WASHINGTON (CN) — The House of Representatives failed Friday to override President Donald Trump’s veto of a bipartisan resolution that blocked a controversial Education Department debt relief policy for students who claimed they were the victims of fraud.
Though the measure received 238 votes in favor of override on Friday afternoon, it fell short of the two-thirds majority requirement.
Updated by the Obama administration in 2015, the borrower defense to repayment rule provides for debt relief to students who show they were defrauded by their colleges. Education Secretary Betsy Devos issued a new rule last year making it harder for students who claimed they were defrauded to receive debt relief.
In January, the House voted to block DeVos’ new rule, which is set to take effect July 1, and the Republican-controlled Senate followed suit in March. Despite the bipartisan rebuke, neither chamber had a strong enough majority to override Trump’s inevitable veto, making Friday’s vote all but a foregone conclusion.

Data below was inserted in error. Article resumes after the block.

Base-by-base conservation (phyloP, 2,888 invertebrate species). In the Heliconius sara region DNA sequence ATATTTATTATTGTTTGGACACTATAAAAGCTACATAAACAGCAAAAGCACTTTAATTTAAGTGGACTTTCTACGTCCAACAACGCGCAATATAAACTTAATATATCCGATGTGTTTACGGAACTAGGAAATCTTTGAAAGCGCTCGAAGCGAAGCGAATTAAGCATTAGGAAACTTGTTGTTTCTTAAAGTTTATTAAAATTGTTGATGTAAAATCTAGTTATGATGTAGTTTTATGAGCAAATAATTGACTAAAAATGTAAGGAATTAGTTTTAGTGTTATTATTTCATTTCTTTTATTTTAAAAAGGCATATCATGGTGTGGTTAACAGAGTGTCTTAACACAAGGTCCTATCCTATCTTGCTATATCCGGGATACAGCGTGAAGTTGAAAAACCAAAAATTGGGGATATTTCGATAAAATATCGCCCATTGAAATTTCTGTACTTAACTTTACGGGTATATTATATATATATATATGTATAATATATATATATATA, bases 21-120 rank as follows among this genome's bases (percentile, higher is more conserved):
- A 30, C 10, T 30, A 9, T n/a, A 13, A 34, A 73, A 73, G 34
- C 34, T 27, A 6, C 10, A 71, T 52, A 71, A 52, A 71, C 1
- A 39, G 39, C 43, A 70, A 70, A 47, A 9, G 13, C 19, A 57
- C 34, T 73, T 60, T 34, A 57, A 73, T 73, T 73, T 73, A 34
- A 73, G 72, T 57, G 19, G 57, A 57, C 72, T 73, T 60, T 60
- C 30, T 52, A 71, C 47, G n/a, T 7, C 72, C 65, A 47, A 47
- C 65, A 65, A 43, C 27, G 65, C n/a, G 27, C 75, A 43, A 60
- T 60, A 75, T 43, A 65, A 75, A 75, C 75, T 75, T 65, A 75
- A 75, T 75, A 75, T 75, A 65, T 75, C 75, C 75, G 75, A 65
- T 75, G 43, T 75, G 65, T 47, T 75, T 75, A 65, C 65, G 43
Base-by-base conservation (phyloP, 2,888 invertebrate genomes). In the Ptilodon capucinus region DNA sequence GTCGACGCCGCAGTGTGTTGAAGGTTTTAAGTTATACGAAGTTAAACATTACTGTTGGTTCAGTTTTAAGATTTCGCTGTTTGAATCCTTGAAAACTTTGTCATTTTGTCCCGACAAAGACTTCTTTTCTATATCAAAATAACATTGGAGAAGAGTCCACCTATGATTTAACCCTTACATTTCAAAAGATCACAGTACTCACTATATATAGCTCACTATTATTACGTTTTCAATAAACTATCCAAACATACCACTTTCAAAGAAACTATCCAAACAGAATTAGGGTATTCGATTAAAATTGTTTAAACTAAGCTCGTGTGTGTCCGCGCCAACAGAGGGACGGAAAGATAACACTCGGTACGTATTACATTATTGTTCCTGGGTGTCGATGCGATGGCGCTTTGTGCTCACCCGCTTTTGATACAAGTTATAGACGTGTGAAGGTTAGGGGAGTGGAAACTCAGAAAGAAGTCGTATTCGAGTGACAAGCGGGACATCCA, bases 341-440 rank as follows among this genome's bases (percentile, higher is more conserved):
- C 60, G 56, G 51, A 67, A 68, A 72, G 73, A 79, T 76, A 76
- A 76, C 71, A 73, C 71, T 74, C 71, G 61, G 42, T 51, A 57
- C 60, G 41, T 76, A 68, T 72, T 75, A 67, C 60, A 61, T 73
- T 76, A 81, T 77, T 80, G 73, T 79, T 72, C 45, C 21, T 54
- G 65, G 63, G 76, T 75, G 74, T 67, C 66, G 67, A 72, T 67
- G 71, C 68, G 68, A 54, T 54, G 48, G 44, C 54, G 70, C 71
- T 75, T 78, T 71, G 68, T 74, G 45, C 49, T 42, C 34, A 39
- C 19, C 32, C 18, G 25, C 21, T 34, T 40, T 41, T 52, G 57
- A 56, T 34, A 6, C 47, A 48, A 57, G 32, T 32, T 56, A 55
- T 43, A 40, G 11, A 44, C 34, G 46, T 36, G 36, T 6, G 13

House Democrats pushing the attempt to override the veto said it is the last chance Congress will have to do away with a rule that is harmful to students who did not get what they were promised out of their pricy educations.
“Unfortunately, instead of using the department’s authority to make borrowers whole and give students a second chance at quality education, it has gone out of its way to prevent victims of fraud from getting relief,” Representative Bobby Scott, a Virginia Democrat who chairs the House Education and Labor Committee, said on the House floor Friday.
North Carolina Representative Virginia Foxx, the top Republican on the Education and Labor Committee, said the Obama-era rule threatened the existence of smaller schools that do not have deep endowments or steady income.
“The Obama regulation created more chaos than clarity and the Trump administration recognized immediately the need to right these wrongs,” Foxx said on the House floor.
In its veto message from January, the White House said the Obama-era rule allowed the federal government too much room to undertake “politically motivated regulatory actions,” running some schools out of business.